Britain, France, Canada and Cuba are looked at by Michael Moore and others as examples because they have free health care, but because it is free to all, it is substandard. People have to wait for months to see a specialist, even for life-threatening conditions. Emergency room waits are longer than ours here, if you can believe it. The wealthy and well-connected might be able to get better care, as Michael Moore was able to in his movie, but ordinary people are going to hospitals where they try to save money by washing the sheets every other day... one suggestion to save money was to flip the sheets over and reuse them. Gross!

At the end of his report, John Stossel talked about clinics popping up in grocery stores and pharmacies, where you pay cash and see a nurse practitioner. I wish I would have known about those months ago. My daughter wouldn't have had to suffer temporary hearing loss and spend over a month with an ear infection because we couldn't afford a doctor. We could have saved 2 emergency room trips, I'm sure, because we could have taken in my children when they had fevers and gotten a prescription for antibiotics. Probably not when my son was dehydrated because he needed an IV, but the other two trips could have been saved. Since we live in a major metropolitan area, I'm sure there must be one of those within driving distance of us.

I think that clinics are a great idea. Just as it would be preferable if routine doctor's visits were something ordinarily paid for out of pocket. Competition would reduce prices. It would save doctors offices money as well, because they wouldn't have to pay so many staffers to haggle with insurance companies. Of course, you're always going to have people with medicaid, but wouldn't it be better if instead of having a $700 a month health insurance premium, you had a $300 a month health insurance premium and covered routine doctor's visits, viagra, birth control, and other small items out of pocket? Do you really spend $400 a month on all those things? Maybe some people would have to because they get sick a lot, but if everybody did it, doctors would lower prices to try to draw customers.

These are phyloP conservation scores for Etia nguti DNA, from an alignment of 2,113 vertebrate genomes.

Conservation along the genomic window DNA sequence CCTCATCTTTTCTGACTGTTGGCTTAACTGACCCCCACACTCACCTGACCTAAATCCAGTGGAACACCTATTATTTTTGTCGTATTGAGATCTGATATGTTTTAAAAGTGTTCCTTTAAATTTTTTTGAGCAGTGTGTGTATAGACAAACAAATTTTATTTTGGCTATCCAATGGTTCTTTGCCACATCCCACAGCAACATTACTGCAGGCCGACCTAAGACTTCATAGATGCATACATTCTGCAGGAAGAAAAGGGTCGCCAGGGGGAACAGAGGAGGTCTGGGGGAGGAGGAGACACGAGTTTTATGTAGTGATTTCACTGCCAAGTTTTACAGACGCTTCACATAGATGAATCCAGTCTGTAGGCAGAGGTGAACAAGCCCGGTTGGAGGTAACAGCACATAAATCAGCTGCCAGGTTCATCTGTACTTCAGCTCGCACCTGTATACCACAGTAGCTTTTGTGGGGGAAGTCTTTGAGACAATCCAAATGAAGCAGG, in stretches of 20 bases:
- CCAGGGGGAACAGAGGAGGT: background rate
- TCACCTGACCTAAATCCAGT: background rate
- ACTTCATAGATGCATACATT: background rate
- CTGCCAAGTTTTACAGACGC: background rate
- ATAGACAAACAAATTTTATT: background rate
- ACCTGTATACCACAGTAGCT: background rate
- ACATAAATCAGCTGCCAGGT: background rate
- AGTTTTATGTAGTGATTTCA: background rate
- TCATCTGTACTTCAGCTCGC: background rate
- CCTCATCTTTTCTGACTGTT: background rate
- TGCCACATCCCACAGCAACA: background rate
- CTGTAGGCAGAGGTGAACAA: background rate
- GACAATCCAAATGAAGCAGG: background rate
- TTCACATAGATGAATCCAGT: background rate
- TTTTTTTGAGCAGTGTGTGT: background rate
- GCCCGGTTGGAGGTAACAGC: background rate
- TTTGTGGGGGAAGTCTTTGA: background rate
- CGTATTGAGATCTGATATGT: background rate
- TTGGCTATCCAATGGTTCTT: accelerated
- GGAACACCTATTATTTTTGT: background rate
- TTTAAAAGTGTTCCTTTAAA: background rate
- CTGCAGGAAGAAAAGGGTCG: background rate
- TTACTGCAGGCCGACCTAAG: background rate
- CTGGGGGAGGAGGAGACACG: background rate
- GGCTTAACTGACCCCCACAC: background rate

HSAs are a good idea, in theory. My husband's job last year had a really nice HSA program where you were given a debit card and could pay for health costs with that. It allowed you to roll over money that you had if you didn't use it all in one year. When my husband worked for the state, however, their HSA program really bit. You would lose all your money at the end of the year if you didn't use it, and you had to fill out a form and mail it in if you had a health expenditure, and they would reimburse you. We decided to opt out of that one because in most years we don't really get sick that much, and having to go through the whole headache of reimbursement wasn't worth it.

This is just my opinion, but why couldn't we have a hybrid type health care system? Allow for private insurance (private clinics are illegal in Canada). The government could offer coverage for major medical expenses to every family making... say... under $100K a year, or those that lose health insurance because of a preexisting condition... with a catch. The government's health plan would only cover major, life-threatening medical expenses, like cancer. Of course, we know that in countries with government health care, the line to be seen is long, so anybody with enough means to afford private insurance would probably want to pay for that, because they wouldn't have to wait as long to be seen.

It would be preferable if more companies would offer higher deductible plans that cost the employers less per month. Then people would have to spend the first couple of thousand dollars out of pocket, but they would make better choices and shop around. They would save a lot of money in the long run, because $700 per month after your employer's contribution for health insurance is ridiculous.